(Taking a break from the Defining Relevancy series. I will return to that again later.)
Google and Yahoo have relevant results for many non-commercial searches, but I am often disappointed by their results for shopping queries. Google and Yahoo have become every search engine optimizer and spammerâ€™s target, and so they get â€œhackedâ€ by spammers fairly often. They also get bombarded by the big shopping sites such as Amazon, eBay, Bizrate, etc. These companies depend on prominent search results on Google and Yahoo in order to survive, and so they target their efforts to doing just that. Oftentimes these sites are useful, but it troubles me that a small group of sites are dominating search results. Not only does it limit the immediate usefulness for users, but it also limits the opportunities of other merchants to sell online, and that will hurt us all in the long run.
I would like to look at some specific queries. To be sure that my queries are recognized as being commercial in nature, I have formulated them all to include the wordâ€œbuyâ€ in them.
The first result is from ZDNet, the second is from CNET. Remember when CNET bought ZDNet? The two sites are indeed different, but take a look at the display titles:
Buy printers – Best printers – Compare printer prices – ZDNet …
Buy printers – Best printers – Compare printer prices – CNET …
Looks fishy to me. Shopping.com and Shop Genie show up prominently as well.
Where is the official Apple store? Nowhere. And look, there is Shopping.com and Shop Genie again. Hi guys!
buy sports goggles
A scan through the results shows some of the usual suspects; My Simon, Dealtime, and Amazon in this case.
buy soccer ball
The first four listings in order are Bizrate, Bizrate (again), Epinions, and Amazon.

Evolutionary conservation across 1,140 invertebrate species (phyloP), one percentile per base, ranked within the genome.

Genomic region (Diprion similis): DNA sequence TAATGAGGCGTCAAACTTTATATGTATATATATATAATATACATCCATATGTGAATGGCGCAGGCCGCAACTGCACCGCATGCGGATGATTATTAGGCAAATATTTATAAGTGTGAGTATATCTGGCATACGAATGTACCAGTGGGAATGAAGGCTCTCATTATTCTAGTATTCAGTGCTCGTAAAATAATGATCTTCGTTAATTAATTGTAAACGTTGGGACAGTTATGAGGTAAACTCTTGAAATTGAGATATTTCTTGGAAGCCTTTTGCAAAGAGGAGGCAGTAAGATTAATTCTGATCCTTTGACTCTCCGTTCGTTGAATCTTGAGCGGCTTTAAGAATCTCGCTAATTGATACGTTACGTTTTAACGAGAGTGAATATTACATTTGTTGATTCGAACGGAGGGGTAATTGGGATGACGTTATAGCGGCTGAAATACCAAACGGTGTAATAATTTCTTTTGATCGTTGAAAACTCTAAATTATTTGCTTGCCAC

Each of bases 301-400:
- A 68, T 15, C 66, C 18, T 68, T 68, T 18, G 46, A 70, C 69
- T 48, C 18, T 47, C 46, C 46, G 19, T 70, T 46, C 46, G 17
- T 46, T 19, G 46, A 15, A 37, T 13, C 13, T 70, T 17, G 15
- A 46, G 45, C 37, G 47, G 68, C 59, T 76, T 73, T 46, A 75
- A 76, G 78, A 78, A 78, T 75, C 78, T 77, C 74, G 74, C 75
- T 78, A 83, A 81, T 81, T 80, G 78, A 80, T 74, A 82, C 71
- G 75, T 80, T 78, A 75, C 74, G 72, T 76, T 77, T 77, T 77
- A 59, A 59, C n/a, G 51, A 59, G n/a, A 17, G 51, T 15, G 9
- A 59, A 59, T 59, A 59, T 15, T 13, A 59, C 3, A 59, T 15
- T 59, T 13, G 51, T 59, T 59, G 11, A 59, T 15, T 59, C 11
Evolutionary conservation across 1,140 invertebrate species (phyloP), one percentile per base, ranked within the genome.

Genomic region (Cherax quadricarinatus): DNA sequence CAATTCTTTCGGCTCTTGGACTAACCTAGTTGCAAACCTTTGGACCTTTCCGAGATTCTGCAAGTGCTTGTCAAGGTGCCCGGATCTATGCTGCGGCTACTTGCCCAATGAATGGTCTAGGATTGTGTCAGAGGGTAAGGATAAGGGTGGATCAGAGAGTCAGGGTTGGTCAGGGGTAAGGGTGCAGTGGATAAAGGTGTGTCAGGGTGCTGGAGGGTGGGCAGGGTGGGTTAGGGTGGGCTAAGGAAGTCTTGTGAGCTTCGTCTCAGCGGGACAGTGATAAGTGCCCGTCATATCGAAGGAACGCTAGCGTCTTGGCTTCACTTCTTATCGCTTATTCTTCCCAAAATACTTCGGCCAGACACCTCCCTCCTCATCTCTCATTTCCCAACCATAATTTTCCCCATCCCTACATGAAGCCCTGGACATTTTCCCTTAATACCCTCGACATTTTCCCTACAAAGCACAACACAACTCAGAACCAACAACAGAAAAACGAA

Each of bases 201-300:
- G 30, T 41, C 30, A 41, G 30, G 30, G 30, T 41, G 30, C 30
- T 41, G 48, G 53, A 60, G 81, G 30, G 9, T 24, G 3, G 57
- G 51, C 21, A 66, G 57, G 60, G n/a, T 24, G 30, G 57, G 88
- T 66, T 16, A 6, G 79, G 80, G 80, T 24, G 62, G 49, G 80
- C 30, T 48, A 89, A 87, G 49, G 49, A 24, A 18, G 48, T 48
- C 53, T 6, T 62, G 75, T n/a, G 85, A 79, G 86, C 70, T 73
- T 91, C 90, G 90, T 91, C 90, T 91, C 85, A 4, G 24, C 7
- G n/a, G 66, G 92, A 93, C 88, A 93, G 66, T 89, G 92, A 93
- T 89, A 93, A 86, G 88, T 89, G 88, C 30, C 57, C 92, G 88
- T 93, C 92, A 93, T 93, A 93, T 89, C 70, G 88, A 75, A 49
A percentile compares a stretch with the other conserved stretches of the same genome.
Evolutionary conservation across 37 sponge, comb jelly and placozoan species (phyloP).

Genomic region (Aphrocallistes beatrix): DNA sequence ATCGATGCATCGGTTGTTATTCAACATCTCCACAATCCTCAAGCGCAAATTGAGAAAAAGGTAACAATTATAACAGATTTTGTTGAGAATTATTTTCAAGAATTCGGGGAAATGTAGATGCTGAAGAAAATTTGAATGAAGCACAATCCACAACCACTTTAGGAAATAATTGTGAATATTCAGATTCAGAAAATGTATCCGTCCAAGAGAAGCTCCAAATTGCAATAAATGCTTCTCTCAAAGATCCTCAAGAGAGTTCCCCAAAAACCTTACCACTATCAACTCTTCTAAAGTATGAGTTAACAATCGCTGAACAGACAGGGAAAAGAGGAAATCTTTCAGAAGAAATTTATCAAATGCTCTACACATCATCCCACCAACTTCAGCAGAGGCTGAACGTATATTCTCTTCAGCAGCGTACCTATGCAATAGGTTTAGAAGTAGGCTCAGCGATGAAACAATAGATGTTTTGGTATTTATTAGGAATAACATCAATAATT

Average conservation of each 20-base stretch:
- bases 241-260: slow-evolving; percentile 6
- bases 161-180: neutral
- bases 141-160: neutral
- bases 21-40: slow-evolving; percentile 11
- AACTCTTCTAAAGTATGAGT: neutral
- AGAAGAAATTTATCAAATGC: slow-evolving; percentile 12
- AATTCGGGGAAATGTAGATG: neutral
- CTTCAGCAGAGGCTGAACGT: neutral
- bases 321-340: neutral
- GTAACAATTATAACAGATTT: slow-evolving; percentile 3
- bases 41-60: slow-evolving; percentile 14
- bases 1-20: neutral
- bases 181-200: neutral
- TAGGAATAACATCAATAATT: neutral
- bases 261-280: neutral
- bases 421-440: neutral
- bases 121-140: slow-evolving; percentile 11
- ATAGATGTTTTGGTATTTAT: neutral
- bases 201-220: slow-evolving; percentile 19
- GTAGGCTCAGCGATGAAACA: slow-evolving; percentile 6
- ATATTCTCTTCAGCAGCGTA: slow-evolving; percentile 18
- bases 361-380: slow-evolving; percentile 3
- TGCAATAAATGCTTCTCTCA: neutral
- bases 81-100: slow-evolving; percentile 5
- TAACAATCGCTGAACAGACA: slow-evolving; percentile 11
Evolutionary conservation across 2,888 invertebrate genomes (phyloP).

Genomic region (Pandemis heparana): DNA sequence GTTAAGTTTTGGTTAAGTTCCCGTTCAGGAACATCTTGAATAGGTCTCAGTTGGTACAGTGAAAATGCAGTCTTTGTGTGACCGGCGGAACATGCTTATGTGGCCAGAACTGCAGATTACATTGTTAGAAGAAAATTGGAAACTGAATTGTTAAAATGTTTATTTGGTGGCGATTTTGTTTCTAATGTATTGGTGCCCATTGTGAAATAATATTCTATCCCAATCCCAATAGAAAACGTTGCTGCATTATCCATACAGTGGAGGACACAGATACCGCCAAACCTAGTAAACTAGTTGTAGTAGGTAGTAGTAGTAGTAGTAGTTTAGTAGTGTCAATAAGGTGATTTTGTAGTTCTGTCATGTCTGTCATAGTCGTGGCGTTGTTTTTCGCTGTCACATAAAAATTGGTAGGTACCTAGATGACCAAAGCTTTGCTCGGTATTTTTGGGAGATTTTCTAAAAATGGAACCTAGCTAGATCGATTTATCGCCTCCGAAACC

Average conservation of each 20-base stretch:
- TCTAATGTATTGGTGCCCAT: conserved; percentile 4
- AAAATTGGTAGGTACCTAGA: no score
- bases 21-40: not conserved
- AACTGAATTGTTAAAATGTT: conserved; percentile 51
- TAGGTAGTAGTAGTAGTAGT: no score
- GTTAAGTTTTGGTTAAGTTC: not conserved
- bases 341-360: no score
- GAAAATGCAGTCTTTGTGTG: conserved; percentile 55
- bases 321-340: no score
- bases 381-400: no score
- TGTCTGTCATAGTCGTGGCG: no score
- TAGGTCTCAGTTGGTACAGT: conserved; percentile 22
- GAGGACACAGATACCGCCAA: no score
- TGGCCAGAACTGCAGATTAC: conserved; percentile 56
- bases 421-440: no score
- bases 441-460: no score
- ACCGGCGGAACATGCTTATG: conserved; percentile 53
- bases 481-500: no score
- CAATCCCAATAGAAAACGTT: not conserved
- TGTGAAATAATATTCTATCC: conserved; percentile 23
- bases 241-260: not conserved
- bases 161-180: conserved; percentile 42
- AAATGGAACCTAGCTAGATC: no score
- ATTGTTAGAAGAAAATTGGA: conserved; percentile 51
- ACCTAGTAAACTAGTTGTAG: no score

And check out this query:
buy some time before I die (intended to be somewhat nonsensical).
Amazon gets the first two spots and thereâ€™s Epinions at the bottom of the list.
What is my point with all of this? My point is to demonstrate that there are certain sites which consistently show up in Google results if the query includes â€œbuyâ€ or is otherwise shopping related. Is this bad? I do think it is problematic. Amazon, although a great shopping site, may not always be the best place to buy everything. But they do have a monopoly of sorts on Google for shopping searches.
Letâ€™s see how Yahoo is doing with these same shopping queries.
Buy.com, Bizrate, and ZDNet are there. But so are the homepages for Dell and HP. That sounds good at first, but since I am being nitpicky, why are the homepages returned and not Dell and HPâ€™s printer pages?
Amazon has positions 3,4, 9 and 10. Not good. Why four positions instead of just one or two? Official Apple sites show up in positions 2, 5, 6 and 7; though again, do I need four Apple sites in my top ten? Buy.com sneaks in to number 8. Is this better than Google? Yes and no. It is much better in that the official Ipod site is included, but it is worse in that less diversity of results are returned.
buy sports goggles
Again, we see certain suspects showing up. Overstock, shop.com, shopping.com, and eBay. However, some other sites have managed to sneak in as well, which is good.
buy soccer ball